Susanna Bauer. The strength hidden in the fragility of nature

by Laura Luppi

“De rerum natura” (On the Nature of Things), the didactic poem by the Roman poet and philosopher Lucretius, opens with an invocation of the goddess Venus: “(…) life-giving force, that beneath the gliding stars makest to teem the many-voyaged main and fruitful lands, for all of living things through thee alone are evermore conceived, through thee are risen to visit the great sun”.
Life is the work of nature to which humans belong and in which they can always rediscover their roots and the unresolvable dichotomy between strength and corruptibility of body and soul. Life is therefore so precious, manifesting its power in the fragility of all living beings. There is a thread binding the moments of our existence together, joining the destiny of all creatures in a perpetual interweaving of relationships, serendipitous encounters, exchanges or collisions; this thread is similar to the one Susanna Bauer has woven in her delicate art creations. The artist uses the needle to make fine embroideries on the thin, crumbly surface of leaves and tiny branches, creating sculptures that are small in size but of great dramatic intensity. Just as in botany the insertion of a part of a plant into another plant of a different variety results in the production of a new type of plant (which doesn’t destroy the original features of the two plants but rather keeps them all inside), similarly Susanna is the maker of an histologic fusion between a man-made product and a product of the Earth. When putting these two elements together the artist succeeds in always creating new and different artistic forms in a subtle equilibrium between natural and artificial work. It’s a sort of regeneration that destroys nothing – following the thought of Epicurus from whom Lucretius drew his inspiration —, as it doesn’t come from nothing but from the matter already given to the world in its various configurations which perpetuate a destiny that is designed to bring about a necessary change in their being and in their appearing. A metamorphosis brought about again by a demiurge with female features, and such female features become even clearer if we consider the care and attention the artist uses in this complicated process. Susanna Bauer’s work requires patience and precision, sometimes even a meditative approach, and through her work the artist tells us about the secrets hidden in the mystery of life, about the human being and his relationships with himself and with the others.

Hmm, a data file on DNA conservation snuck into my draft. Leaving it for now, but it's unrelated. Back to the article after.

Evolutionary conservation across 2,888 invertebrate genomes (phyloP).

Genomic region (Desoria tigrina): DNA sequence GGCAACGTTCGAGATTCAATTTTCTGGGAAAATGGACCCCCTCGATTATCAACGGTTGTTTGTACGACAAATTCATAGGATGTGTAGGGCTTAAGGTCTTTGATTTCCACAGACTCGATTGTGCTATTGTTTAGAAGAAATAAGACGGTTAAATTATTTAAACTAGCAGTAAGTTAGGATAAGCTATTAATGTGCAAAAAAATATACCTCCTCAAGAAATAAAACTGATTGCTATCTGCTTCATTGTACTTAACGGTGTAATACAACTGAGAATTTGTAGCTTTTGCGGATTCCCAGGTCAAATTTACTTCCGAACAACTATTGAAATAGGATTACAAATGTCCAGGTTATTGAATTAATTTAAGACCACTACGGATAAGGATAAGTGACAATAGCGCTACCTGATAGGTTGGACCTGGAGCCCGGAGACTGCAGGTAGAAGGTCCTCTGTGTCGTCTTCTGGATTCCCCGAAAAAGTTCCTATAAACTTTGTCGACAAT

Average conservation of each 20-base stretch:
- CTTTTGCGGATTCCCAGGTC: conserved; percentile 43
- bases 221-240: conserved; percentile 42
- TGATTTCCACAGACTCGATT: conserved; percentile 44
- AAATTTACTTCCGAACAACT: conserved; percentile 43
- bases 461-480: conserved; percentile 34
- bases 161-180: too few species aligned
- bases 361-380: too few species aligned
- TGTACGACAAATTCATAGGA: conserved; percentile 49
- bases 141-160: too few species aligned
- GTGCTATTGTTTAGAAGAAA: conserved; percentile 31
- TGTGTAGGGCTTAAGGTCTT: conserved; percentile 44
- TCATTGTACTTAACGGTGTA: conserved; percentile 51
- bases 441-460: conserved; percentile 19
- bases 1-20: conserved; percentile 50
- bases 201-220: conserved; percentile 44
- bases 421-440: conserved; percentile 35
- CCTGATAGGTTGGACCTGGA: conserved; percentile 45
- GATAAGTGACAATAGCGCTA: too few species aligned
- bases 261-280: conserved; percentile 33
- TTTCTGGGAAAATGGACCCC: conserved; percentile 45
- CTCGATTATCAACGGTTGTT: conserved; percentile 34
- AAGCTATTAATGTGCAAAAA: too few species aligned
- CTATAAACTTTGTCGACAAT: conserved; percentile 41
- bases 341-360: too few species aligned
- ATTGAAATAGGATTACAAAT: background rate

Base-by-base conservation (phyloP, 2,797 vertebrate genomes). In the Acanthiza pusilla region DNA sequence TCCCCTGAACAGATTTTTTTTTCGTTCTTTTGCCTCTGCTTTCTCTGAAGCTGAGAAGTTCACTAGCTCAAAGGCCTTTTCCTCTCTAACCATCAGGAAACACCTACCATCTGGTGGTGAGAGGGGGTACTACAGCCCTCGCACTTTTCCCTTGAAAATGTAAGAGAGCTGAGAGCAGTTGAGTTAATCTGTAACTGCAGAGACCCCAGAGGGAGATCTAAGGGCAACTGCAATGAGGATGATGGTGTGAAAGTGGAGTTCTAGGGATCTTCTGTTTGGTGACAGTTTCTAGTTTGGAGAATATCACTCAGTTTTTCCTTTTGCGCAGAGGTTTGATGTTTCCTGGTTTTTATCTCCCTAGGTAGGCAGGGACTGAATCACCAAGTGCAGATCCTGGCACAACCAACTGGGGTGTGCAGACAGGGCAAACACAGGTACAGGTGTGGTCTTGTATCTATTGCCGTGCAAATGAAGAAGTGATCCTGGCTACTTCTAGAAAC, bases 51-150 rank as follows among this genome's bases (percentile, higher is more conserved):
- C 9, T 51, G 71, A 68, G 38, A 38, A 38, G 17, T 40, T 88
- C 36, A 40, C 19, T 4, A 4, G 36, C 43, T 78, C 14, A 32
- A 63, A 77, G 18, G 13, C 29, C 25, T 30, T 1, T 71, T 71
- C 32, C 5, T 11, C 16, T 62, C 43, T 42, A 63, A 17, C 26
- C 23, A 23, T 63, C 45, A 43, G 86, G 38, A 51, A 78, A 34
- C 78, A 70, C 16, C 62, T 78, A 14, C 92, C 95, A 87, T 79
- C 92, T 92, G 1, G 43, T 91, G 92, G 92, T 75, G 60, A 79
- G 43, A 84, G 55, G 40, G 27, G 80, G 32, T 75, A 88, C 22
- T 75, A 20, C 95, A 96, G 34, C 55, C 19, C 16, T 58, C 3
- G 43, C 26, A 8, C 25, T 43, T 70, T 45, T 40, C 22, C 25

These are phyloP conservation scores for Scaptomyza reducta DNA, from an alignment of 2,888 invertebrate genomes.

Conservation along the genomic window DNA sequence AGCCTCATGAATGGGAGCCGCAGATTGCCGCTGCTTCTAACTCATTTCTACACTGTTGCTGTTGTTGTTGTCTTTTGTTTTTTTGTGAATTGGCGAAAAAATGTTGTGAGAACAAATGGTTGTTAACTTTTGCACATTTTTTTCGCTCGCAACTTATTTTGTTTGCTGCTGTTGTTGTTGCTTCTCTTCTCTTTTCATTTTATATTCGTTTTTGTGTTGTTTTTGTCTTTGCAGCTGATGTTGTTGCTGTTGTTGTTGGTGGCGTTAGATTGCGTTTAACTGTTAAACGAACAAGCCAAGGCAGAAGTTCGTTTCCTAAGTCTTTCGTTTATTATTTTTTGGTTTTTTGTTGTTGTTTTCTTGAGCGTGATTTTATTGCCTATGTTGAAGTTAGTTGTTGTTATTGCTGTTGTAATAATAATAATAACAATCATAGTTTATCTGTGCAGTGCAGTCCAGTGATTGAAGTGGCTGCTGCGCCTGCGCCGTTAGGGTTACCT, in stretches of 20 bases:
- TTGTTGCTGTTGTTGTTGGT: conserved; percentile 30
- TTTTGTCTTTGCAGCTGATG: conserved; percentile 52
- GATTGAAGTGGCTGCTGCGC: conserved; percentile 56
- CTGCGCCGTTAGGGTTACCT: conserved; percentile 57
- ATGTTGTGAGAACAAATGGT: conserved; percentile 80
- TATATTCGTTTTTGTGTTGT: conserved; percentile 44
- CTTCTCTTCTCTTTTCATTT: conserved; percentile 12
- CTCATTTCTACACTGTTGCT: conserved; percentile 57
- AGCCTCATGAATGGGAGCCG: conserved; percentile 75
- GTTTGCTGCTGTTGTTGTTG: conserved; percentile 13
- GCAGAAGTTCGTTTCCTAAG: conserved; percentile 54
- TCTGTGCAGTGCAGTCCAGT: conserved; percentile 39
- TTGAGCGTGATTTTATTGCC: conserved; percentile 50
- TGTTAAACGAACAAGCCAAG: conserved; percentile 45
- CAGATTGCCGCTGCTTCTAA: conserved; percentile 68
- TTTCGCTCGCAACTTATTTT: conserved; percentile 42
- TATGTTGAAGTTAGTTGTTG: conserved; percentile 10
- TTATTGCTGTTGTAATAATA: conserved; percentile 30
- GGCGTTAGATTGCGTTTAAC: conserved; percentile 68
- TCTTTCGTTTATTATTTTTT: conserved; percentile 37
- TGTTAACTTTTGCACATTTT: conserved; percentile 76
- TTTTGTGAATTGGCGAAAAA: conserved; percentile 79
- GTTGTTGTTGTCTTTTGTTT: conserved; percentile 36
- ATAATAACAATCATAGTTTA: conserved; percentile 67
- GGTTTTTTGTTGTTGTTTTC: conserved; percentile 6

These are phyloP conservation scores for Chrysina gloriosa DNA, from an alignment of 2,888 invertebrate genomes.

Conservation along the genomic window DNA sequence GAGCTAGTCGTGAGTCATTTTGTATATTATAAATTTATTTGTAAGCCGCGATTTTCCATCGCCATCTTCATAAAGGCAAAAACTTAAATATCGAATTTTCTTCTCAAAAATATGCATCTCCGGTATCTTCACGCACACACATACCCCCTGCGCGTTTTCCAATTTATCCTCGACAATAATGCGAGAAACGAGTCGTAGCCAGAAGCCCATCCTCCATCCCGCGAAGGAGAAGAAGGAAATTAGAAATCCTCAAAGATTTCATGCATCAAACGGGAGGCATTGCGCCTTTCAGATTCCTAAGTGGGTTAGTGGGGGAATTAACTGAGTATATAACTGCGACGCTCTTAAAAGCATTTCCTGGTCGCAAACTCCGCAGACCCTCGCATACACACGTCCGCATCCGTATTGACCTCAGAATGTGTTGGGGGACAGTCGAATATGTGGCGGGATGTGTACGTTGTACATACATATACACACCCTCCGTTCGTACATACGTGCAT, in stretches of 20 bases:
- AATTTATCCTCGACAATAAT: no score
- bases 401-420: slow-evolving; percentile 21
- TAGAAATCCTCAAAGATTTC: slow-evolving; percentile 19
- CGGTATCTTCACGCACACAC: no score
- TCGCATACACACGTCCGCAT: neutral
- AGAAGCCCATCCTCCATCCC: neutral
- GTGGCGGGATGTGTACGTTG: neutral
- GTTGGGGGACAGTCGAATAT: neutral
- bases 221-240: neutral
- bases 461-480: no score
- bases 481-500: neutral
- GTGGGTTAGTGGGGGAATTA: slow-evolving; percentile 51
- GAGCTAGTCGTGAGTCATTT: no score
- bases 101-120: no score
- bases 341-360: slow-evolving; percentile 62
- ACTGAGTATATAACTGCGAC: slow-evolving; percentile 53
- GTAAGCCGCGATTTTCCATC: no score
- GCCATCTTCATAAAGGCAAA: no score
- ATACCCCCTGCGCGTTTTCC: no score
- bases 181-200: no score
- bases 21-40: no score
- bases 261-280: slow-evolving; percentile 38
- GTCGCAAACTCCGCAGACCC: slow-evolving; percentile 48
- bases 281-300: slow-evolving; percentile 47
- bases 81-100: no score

Susanna Bauer was born in 1969 in Eichstätt (Germany), she lives and work in Cornwall (UK).


Photo credits:

1 | Aligning (side view), 2016, magnolia leaves, cotton yarn,(
2 | Collection (detail 1), 2015, leaves (magnolia, platanus), magnolia floral axes, wood, silk-mohair and cotton yarns(
3 | Collection, 2015, leaves (magnolia, platanus), magnolia floral axes, wood, silk-mohair and cotton yarns(
4 | Cube Tree No.5 (detail 1), 2015, magnolia leaves, cotton yarn, wood, (
5 | Dwelling (detail left), 2013, magnolia leaf, cotton yarn(
6 | Encounter (side view), 2016, magnolia leaves, cotton yarn (
7 | Encounter, 2016, magnolia leaves, cotton yarn, (
8 | Four Circles, 2016,magnolia leaves, cotton yarn(photo_art-photographers)
9 | Halves (side view), 2013, magnolia leaves, cotton yarn (photo Simon Cook)
10 | Halves, 2013,magnolia leaves, cotton yarn, (framed)(photo_Simon Cook)
11 | Levels (detail), 2015, platanus leaves, cotton yarn, (
12 | Navigation, 2013, magnolia leaf, cotton yarn(photo Susanna Bauer)
13 | Octagon, 2008, magnolia leaf, (side view) (photo Susanna Bauer)
14 | One, Two Three (
15 | Resurgence l, 2015, magnolia leaves, cotton yarn(
16 | Rising l (detail), 2014, magnolia leaves, cotton yarn, wood(photo_Susanna Bauer)
17 | Through (side view), 2015, magnolia leaf, cotton yarn(
18 | Trans-Plant No.19, 2015, magnolia leaves, cotton yarn(

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